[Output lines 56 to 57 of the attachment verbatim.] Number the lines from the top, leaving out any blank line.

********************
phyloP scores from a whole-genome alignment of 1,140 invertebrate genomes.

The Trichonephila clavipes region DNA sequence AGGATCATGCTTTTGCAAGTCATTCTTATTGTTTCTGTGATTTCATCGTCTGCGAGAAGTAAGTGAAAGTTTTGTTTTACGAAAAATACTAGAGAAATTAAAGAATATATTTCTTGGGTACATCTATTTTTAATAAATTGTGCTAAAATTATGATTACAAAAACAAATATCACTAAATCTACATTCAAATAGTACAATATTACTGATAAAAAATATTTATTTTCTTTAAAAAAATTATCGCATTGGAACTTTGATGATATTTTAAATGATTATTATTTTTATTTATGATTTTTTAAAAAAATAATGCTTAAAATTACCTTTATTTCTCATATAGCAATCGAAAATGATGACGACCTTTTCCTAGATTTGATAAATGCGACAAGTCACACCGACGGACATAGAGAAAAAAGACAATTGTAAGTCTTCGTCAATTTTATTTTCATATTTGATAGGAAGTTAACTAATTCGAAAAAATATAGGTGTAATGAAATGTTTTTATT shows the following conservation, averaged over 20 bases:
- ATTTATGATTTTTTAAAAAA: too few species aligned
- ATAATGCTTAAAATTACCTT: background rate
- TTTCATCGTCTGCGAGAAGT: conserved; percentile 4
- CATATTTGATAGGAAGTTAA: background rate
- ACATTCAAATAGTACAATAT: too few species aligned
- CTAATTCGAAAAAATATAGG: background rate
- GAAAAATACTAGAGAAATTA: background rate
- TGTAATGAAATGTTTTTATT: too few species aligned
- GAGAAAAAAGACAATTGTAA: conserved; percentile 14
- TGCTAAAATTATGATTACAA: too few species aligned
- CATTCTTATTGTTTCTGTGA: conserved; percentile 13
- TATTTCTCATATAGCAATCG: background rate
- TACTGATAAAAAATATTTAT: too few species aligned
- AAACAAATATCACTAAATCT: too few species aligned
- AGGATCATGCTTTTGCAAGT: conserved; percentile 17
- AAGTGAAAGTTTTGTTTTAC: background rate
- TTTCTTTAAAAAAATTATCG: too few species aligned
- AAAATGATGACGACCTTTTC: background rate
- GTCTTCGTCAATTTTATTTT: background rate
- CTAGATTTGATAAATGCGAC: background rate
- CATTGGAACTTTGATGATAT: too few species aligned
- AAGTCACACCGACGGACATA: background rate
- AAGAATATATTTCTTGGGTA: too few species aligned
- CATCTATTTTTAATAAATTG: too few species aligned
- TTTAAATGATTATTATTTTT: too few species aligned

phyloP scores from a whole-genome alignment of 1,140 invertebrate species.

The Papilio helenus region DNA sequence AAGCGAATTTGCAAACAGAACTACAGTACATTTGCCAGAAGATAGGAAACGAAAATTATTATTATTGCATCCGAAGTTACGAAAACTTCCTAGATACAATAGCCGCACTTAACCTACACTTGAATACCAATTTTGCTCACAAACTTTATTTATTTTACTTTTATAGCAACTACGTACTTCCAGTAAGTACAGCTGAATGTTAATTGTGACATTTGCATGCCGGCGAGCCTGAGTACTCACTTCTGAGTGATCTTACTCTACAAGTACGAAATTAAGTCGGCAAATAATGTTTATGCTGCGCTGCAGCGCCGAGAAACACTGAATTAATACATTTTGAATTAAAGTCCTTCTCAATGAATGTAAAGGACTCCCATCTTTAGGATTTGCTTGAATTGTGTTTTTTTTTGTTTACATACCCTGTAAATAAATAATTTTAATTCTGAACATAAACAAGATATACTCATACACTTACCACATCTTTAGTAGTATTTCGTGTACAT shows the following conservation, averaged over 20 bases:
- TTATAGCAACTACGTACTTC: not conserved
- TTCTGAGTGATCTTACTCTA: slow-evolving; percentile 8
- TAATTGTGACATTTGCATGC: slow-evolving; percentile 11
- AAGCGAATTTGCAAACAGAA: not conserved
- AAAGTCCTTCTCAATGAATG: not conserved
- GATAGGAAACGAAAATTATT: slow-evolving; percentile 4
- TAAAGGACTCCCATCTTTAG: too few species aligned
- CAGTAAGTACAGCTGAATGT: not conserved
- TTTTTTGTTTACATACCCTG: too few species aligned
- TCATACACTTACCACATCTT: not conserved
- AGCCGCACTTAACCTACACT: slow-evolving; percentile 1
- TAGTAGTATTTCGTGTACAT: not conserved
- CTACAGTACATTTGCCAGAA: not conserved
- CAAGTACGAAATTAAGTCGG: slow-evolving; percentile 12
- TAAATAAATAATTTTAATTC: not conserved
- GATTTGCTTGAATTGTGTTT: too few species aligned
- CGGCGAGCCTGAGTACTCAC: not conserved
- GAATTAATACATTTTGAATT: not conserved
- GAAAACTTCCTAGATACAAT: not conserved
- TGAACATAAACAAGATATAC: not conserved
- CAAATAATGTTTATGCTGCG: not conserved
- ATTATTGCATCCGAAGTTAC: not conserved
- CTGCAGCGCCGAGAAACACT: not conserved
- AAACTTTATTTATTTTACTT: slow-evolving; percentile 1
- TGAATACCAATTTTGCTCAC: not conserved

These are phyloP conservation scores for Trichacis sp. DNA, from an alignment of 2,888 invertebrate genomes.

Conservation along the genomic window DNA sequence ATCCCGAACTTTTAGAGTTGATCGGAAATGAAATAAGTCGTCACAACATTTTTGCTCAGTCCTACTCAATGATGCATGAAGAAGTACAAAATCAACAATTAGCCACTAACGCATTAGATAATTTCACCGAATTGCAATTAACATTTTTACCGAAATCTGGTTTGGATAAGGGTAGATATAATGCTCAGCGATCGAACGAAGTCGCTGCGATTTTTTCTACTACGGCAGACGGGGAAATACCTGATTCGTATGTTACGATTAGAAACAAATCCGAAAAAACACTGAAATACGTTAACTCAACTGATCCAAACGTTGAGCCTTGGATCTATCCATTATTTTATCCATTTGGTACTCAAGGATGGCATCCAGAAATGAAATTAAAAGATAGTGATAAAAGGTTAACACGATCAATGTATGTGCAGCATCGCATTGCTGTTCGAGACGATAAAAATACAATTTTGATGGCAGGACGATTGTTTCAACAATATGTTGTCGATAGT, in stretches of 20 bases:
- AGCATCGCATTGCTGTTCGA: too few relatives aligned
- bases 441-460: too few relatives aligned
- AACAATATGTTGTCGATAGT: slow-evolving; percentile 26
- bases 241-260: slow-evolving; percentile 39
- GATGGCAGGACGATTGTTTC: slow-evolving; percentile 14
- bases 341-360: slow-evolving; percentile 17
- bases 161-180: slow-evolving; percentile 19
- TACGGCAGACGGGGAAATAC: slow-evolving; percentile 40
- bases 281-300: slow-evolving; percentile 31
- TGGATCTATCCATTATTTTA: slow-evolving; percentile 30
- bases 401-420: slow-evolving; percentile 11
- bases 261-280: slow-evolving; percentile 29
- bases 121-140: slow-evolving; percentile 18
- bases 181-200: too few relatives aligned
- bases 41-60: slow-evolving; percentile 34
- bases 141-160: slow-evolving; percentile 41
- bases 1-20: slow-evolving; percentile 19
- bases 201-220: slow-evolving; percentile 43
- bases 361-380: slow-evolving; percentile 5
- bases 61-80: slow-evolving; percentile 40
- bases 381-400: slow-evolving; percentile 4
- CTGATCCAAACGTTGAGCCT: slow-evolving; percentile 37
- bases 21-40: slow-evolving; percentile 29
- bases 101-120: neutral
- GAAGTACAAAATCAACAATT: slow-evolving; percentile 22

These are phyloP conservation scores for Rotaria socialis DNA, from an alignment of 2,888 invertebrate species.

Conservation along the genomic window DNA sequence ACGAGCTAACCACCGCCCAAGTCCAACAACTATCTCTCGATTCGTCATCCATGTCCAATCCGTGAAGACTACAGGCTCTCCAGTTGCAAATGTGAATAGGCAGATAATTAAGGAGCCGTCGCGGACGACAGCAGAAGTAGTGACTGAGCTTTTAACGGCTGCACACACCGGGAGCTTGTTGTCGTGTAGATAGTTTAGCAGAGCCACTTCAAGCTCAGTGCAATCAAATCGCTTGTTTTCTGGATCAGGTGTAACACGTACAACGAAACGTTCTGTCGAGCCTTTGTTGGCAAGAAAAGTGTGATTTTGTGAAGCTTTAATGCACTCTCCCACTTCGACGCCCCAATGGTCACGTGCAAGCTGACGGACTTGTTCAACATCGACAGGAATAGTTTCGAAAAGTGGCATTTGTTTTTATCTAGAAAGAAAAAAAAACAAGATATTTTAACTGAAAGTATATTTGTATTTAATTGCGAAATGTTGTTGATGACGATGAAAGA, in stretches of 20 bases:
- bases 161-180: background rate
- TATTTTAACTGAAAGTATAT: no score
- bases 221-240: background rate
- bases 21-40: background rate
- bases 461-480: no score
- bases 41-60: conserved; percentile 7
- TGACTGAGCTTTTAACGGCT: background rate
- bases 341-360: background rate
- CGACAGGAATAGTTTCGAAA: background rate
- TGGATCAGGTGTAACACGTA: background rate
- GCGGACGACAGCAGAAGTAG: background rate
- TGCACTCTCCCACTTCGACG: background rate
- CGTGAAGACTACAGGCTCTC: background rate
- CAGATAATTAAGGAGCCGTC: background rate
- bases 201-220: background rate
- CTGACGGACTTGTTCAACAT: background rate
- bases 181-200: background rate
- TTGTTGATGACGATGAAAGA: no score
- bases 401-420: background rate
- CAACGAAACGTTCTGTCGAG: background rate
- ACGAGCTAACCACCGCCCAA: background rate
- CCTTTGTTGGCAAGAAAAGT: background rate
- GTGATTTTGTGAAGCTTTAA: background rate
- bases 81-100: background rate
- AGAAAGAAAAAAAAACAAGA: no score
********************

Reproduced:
Conservation along the genomic window DNA sequence ATCCCGAACTTTTAGAGTTGATCGGAAATGAAATAAGTCGTCACAACATTTTTGCTCAGTCCTACTCAATGATGCATGAAGAAGTACAAAATCAACAATTAGCCACTAACGCATTAGATAATTTCACCGAATTGCAATTAACATTTTTACCGAAATCTGGTTTGGATAAGGGTAGATATAATGCTCAGCGATCGAACGAAGTCGCTGCGATTTTTTCTACTACGGCAGACGGGGAAATACCTGATTCGTATGTTACGATTAGAAACAAATCCGAAAAAACACTGAAATACGTTAACTCAACTGATCCAAACGTTGAGCCTTGGATCTATCCATTATTTTATCCATTTGGTACTCAAGGATGGCATCCAGAAATGAAATTAAAAGATAGTGATAAAAGGTTAACACGATCAATGTATGTGCAGCATCGCATTGCTGTTCGAGACGATAAAAATACAATTTTGATGGCAGGACGATTGTTTCAACAATATGTTGTCGATAGT, in stretches of 20 bases:
- AGCATCGCATTGCTGTTCGA: too few relatives aligned